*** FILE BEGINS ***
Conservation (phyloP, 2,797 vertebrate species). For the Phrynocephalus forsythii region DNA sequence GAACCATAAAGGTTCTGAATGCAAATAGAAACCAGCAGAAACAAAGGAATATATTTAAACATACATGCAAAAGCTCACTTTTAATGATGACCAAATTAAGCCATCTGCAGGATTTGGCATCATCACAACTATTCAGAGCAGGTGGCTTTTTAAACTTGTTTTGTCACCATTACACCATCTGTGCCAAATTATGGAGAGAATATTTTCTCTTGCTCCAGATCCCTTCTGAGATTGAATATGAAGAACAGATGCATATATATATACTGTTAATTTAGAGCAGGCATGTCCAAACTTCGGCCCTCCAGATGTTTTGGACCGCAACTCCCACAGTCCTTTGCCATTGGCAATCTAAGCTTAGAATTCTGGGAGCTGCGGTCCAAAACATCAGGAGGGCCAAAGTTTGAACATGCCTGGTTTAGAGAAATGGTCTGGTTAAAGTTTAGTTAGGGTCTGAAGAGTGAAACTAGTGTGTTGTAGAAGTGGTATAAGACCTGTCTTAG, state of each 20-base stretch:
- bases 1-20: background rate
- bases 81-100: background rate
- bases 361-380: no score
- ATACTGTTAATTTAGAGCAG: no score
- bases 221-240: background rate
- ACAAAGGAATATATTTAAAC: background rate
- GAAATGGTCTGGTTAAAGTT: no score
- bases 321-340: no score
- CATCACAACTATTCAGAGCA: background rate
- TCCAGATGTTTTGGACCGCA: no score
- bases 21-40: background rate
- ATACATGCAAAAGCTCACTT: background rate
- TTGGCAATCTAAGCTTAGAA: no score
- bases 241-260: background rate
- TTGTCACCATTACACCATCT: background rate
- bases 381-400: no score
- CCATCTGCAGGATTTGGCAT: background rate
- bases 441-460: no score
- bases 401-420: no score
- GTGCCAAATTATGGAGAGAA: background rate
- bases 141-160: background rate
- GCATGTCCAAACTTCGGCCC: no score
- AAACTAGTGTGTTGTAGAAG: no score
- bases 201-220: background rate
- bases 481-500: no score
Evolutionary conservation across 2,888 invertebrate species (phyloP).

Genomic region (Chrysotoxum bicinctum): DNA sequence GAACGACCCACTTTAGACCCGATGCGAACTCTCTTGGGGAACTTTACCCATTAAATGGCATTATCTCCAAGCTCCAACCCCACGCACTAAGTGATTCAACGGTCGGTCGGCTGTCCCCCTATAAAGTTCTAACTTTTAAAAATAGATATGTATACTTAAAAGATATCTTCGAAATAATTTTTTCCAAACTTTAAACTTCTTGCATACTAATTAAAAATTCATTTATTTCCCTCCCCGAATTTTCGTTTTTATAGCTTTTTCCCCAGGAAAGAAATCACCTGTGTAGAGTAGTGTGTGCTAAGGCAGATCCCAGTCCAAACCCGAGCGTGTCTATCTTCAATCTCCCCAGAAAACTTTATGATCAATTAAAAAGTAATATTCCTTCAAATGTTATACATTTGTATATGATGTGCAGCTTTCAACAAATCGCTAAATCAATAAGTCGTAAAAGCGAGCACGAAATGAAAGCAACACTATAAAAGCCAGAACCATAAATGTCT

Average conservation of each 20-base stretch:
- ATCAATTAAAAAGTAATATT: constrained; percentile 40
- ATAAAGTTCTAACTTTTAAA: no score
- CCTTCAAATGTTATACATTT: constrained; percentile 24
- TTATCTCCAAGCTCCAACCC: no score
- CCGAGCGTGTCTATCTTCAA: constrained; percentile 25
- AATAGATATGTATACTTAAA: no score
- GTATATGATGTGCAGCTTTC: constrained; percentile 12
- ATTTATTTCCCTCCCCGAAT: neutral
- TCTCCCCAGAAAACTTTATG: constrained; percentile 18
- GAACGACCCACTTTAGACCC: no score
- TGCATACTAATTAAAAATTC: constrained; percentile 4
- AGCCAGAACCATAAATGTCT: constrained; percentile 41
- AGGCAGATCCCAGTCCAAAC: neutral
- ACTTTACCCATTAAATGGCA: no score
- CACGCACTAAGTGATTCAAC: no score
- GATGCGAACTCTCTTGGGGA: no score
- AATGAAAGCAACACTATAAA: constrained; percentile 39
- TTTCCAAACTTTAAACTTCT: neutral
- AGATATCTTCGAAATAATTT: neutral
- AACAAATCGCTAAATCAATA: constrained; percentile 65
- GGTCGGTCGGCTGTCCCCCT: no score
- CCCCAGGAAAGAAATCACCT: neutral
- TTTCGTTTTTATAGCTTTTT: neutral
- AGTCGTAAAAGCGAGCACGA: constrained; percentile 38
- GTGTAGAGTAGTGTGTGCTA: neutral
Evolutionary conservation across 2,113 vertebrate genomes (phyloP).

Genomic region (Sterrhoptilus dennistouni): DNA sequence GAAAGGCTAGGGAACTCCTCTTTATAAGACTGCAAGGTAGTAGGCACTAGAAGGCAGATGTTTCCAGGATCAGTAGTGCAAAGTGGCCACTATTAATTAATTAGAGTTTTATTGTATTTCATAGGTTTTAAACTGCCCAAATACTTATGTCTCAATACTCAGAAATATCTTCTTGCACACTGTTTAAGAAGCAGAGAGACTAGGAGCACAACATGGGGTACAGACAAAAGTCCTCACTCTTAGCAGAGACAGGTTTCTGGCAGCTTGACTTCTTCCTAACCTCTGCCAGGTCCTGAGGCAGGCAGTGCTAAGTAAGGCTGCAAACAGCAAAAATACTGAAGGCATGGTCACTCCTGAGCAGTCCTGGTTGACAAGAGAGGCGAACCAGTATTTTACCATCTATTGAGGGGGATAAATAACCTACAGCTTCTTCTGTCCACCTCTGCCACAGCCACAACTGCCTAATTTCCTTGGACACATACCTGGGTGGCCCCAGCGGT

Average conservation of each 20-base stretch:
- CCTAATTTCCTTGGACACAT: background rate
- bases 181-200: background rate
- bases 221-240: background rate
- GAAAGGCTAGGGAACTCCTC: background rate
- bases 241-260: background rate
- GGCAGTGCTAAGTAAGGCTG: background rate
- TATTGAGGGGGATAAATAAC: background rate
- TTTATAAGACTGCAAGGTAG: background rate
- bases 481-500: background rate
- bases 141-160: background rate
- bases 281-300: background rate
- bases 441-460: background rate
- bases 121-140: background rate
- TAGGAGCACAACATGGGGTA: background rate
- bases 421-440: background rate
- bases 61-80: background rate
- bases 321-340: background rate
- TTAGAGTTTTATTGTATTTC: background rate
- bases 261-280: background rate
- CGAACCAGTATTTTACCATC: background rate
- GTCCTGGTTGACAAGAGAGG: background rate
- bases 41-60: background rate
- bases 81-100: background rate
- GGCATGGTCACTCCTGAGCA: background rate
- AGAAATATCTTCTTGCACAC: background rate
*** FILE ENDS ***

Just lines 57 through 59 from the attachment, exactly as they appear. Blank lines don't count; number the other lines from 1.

Average conservation of each 20-base stretch:
- CCTAATTTCCTTGGACACAT: background rate
- bases 181-200: background rate